- Owuya’s numbers are nice and everyone seems to love his game, but I see a lot of things that need a ton of work. The good things about Owuya are that he competes extremely hard and his desire to succeed really rubs off on his play. For a goalie, that’s admirable. That said, on almost every goal against Grand Rapids he was caught far too deep in his net making shots look much better than they were. Tatar and Smith both took him high and he was in his crease on both shots. That can’t happen. On the overtime winner, he bobbled a Garnett Exelby slapshot (yes, that Exelby, he’s their captain by the way) leading to a big rebound that was slammed home.

The good news is that those aren’t exactly tough things to correct, they’re just going to need some time with him. Owuya has all the tools to be a good NHL goalie though.

- On every Marlies powerplay, their defensemen were playing their strong sides. So, left-D were on the left point and right-D on the right. They’d spend 20 seconds passing it back and forth realizing that neither had a shot because they were on the wrong side. Not sure why they were positioned like that, but it was ridiculous. Jesse Blacker in particular can really pack some punch behind his shot and he had only one shot on net on seven powerplays.

-Regarding Blacker on the whole, his talent is undeniable, that can’t be questioned. He’s just going to take some time to get there, but he’s a stud in the making. He was a little unsure of himself with the puck and made some pretty colossal blunders like fanning on a puck right through the middle of his zone on a penalty kill, but generally speaking you can see how his game will evolve. The Leafs will be patient with him – as they should – but the payoff is going to be big.

- Simon Gysbers wasn’t the most impressive though. His point totals are nice to look at, but I question if his game will ever be there for him to be an NHL defenseman in any capacity. He’s very lanky for a 6’5 guy and he isn’t particularly strong on the puck. Gysbers actually got toe-dragged on one play and he looked like a player who would get abused at the next level. In the AHL he’s fine, though.

- Underrated guy that I really like: Tyler Brenner. I’ve consistently been impressed by his play. The skating isn’t there right now (who knows if it ever will be) but he’s a heady player whose in the right position most of the time and he plays a simple game. Brenner’s your typical up-and-down-his-side winger. Nothing wrong with that, plus he looks to take the body.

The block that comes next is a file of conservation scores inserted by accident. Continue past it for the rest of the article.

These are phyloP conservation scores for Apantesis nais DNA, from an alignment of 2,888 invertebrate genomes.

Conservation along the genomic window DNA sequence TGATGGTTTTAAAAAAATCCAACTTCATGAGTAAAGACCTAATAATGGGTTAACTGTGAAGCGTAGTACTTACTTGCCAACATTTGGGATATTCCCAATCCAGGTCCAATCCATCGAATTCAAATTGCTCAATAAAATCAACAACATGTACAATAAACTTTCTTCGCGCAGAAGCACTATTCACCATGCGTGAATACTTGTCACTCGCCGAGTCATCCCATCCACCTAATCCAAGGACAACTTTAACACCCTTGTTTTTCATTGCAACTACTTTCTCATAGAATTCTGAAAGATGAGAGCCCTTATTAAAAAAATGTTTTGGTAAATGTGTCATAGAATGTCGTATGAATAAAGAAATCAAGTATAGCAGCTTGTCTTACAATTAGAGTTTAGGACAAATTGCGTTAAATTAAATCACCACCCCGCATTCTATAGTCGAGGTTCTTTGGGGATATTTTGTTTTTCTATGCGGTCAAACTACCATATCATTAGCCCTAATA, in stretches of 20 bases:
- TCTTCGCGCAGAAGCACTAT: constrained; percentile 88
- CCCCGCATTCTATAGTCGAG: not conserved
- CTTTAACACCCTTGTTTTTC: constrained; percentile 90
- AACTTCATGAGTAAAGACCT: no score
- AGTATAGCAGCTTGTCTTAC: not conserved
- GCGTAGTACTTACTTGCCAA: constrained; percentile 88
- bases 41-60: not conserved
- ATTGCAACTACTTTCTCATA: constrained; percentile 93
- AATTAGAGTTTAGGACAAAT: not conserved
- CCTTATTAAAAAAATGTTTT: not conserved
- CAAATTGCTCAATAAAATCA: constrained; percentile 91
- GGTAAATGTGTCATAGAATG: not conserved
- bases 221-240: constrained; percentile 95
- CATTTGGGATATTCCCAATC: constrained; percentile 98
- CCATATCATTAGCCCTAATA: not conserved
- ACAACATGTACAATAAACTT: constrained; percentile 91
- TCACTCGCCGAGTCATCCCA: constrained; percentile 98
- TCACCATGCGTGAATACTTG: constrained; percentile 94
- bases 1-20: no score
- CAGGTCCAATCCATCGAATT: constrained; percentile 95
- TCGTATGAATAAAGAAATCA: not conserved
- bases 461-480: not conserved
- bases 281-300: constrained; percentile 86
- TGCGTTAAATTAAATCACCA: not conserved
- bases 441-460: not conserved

- Really big fan of Marcel Mueller. Simply a big man whose tough to move in front of the net and to knock the puck off of. He also has a nice set of hands. Mueller is now competing on and off the puck – something he didn’t do last year – and his next step is to consistently starting driving the net with his frame. He was engaging Griffin players physically and mixing it up after the whistle all night.

- Will Acton, Keith’s son, actually impressed me last night. He’s a heady player who has some game. Acton was cutting in and out of lanes, setting up for one timers and although he didn’t get any points, he was creating. It did help that he got playing time with the better players since the Marlies were missing a bunch of regulars. He also got ran at as he crossed the oppositions blueline. Luckily he saw it and moved out of the way. Acton still took contact and went down, but it could have been worse. Kyle Neubar challenged the Griffin who took that run but the fight offer was turned down.

- The Marlies powerplay really suffers from a lack of big shot. Everything they do is cycled down low as they try to incorporate a lot of back door cuts and jam plays while crashing the net. Since his time coaching the Marlies, Eakins hasn’t been afforded anyone who can really launch bombs from the point and I’ve always wondered how different his powerplays would look if he had.

- On the penalty killing side, they are aggressive and form a great box. They also do this sort of “T” formation where the two defensemen are at the front of the net (like a box) and then there’s one forward in the slot, and there’s another forward above him. It wouldn’t work in the NHL because those guys move the puck around much better, but in the AHL they get by with. It’s not as if they hold that “T,” they sort of just lock into it for a second or two before moving back to a box, depending on what the opposition is doing. It’s interesting, that’s for sure.

Overall, the Marlies battled hard. It wasn’t their best game and you could tell that if they had Zigomanis and a guy like Crabb or Colborne in the lineup as well they would be a lot better, but they did their best with what they were given and that’s all you can ask for.

Not sure if this Marlies input is something everyone enjoys, but I thought it was worth a shot. Look forward to hearing feed back – positive, negative, whatever – and whether you think this is something worth doing on a bit more of a regular basis.

Anthony Petrielli has been writing Leafs Notebooks, also known as short stories, on MLHS since the beginning of the 2011 season. He'd rather let his work do the talking but Alec and Declan have been bugging him about writing a bio, so here it is. You can contact him at [email protected] or find him on Twitter at @APetrielli